If you're going to do erotica…, do it right, dammit. No one wants to read about awkward, clunky sex. We want to read the most passionate and scintillating sex scenes, where every man is a stud, and every woman is a gorgeous sexual goddess. We're talking about getting down and dirty high on the back of a horse or elephant or underwater in a sinking submarine.

Punctuation is for Wimps

By krakenimages on Unsplash

I will qualify my point with an example.

Dave looked out across the field before him where he could see piles and piles of freshly stacked hay that had been there overnight and had gotten soggy from the rain that had fallen during the night and the morning dew.

The above paragraph is considered by many to be poorly written because it lacks punctuation. However, I think it helps build on Dave's emotions, and, thoughts, and other important things.

Some Vagueness is Useful

Although you should want to fill in all the gaps and describe everything, it doesn't hurt to have some vagueness. This could distinguish between a reader turning onto your 34th chapter or not.

Tie All Loose Ends Up

If you find yourself nearing the end of your story, you need to tie up everything nicely so that the reader can get on with their life once they have finished your piece. Leave nothing unsaid. Nothing.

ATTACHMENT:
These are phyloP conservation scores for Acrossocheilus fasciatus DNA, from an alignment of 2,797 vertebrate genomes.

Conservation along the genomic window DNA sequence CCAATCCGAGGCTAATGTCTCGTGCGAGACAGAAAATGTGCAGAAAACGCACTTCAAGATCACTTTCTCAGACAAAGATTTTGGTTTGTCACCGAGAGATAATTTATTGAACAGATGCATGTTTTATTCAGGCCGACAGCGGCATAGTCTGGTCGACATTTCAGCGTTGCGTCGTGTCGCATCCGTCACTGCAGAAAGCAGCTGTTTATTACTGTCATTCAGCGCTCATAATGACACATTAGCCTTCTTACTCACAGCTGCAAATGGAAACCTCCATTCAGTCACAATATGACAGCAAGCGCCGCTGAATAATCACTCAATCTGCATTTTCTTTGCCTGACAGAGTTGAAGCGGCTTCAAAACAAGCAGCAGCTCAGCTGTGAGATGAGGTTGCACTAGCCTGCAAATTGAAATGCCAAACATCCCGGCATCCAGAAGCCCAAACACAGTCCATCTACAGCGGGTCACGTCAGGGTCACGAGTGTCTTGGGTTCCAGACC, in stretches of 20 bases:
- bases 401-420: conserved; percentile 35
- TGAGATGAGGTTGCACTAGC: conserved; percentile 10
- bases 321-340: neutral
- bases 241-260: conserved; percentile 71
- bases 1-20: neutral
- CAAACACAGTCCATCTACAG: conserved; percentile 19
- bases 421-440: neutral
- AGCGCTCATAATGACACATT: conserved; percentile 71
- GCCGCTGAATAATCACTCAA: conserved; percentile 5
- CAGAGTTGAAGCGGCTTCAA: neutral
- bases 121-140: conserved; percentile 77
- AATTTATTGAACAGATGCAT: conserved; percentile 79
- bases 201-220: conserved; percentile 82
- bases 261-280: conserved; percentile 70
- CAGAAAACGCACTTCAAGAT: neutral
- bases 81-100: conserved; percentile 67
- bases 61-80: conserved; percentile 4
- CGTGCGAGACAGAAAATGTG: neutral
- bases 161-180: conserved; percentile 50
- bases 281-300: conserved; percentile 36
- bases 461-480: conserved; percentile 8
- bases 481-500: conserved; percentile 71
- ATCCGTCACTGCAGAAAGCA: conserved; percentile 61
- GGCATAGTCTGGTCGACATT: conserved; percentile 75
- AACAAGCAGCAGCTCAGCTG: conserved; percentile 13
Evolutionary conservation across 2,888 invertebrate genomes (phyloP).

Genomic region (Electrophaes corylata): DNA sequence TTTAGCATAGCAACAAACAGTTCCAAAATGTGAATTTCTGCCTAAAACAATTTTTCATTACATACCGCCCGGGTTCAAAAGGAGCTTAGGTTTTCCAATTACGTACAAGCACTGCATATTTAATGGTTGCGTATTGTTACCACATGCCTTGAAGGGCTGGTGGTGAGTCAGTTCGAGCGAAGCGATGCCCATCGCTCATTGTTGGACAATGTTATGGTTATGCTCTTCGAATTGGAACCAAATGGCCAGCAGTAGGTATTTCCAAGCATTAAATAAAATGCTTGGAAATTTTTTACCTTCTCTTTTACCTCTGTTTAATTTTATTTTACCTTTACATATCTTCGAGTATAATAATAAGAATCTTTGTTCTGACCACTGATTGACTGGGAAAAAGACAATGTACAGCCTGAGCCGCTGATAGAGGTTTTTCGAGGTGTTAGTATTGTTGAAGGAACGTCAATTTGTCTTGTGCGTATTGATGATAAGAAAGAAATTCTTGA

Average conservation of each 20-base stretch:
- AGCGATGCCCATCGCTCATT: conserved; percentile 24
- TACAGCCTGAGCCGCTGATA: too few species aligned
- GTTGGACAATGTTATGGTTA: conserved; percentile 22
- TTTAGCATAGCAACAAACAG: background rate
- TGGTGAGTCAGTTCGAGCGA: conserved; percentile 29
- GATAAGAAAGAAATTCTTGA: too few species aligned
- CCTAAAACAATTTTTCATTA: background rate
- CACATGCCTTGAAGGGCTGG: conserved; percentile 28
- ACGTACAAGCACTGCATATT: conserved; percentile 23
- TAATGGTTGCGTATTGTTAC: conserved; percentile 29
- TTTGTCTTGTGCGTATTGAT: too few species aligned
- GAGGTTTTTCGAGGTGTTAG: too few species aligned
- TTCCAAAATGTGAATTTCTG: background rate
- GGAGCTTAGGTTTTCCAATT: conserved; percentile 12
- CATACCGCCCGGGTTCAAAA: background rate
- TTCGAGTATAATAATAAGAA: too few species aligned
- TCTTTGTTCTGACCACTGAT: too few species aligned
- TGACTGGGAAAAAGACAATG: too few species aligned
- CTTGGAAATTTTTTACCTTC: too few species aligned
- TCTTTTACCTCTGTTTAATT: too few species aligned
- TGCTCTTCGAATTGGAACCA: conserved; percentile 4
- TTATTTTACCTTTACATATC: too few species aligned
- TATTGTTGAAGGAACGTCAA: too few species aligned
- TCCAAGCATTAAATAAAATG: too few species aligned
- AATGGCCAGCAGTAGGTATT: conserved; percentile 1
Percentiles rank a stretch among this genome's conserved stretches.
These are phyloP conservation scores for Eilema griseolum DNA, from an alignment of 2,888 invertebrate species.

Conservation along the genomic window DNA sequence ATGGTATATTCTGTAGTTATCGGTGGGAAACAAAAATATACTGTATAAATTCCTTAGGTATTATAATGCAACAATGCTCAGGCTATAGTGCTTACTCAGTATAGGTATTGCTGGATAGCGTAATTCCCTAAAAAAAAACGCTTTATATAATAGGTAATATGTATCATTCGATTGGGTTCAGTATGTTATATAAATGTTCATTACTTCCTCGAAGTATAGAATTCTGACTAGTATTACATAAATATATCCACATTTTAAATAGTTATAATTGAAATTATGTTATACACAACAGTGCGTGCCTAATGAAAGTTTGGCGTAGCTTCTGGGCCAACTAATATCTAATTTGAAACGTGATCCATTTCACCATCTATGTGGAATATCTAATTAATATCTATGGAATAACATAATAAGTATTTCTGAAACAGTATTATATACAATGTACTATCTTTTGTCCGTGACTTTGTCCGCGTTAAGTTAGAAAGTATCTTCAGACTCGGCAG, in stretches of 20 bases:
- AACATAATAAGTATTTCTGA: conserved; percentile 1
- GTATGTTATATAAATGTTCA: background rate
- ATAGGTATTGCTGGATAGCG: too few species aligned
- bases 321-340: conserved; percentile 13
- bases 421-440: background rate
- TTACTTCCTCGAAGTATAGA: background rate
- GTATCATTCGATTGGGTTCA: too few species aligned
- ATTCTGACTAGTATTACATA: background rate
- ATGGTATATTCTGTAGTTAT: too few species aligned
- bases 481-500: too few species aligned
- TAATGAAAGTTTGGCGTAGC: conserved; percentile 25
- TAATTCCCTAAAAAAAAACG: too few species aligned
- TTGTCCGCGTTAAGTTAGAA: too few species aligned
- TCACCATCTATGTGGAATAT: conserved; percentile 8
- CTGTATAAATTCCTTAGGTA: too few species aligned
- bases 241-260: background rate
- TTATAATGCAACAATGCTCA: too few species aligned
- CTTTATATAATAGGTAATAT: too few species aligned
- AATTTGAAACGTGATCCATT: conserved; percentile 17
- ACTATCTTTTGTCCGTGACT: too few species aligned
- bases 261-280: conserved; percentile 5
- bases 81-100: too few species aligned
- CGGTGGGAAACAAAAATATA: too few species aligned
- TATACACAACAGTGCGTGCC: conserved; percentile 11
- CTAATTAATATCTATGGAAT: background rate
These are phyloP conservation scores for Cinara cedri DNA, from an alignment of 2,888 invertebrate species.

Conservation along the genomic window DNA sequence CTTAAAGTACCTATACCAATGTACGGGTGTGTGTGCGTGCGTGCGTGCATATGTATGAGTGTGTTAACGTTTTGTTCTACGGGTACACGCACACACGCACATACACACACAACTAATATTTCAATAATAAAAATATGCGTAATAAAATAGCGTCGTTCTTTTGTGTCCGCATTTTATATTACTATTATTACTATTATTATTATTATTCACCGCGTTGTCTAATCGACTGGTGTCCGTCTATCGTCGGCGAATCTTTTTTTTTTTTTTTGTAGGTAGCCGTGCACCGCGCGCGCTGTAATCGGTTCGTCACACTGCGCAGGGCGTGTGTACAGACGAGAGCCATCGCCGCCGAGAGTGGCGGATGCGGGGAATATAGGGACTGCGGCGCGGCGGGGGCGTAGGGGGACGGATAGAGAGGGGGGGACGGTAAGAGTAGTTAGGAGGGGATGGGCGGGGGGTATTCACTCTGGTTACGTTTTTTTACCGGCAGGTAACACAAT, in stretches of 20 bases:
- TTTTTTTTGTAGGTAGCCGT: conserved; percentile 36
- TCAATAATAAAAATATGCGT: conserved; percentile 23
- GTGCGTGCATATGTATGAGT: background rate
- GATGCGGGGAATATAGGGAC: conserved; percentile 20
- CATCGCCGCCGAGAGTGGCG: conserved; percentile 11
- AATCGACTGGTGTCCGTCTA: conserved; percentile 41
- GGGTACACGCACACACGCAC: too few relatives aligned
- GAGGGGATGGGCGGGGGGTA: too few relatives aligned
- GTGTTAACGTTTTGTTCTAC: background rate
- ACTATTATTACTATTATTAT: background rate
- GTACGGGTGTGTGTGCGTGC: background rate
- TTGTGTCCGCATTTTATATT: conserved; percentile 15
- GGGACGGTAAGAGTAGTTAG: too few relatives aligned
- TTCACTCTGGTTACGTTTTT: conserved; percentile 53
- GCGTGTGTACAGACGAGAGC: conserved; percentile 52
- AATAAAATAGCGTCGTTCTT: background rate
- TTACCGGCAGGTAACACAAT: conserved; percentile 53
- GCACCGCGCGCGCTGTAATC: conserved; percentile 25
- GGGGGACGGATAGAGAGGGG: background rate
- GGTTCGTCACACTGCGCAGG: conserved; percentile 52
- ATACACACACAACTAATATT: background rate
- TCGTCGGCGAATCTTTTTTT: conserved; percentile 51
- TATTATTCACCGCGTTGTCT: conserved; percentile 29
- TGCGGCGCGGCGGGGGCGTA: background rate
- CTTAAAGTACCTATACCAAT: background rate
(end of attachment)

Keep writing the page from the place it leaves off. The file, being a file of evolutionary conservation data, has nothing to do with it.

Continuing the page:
Plot Holes = Science Fiction

So, I know what you're thinking. "Paul, I'm not writing science fiction – I'm writing about the Suffragette movement". Well, good for you, but my point still stands. If you discover late in the day after you've published that there appears to be a plot hole in your story. Rather than correcting and redoing it, you should treat this as a blessing in disguise because plot holes can make any story science fiction.

If one of the characters changes from Frank to Betsy, then it could be that they've had a body swap, or one of them is a time traveller. So, rather than going to the trouble to painstakingly trace back and work out where the plot hole formed, you could make things easier and say that the story is a science fiction thing, even if it's a 15th-century romance.

Don't Read Other People's Work

You've probably heard the advice many writers like: "If you want to be a good writer, you need to be a good reader". This is not true. If you read too much, you will start ripping off the people you read. That also means you will unlearn your good writing skills and pick up their bad ones.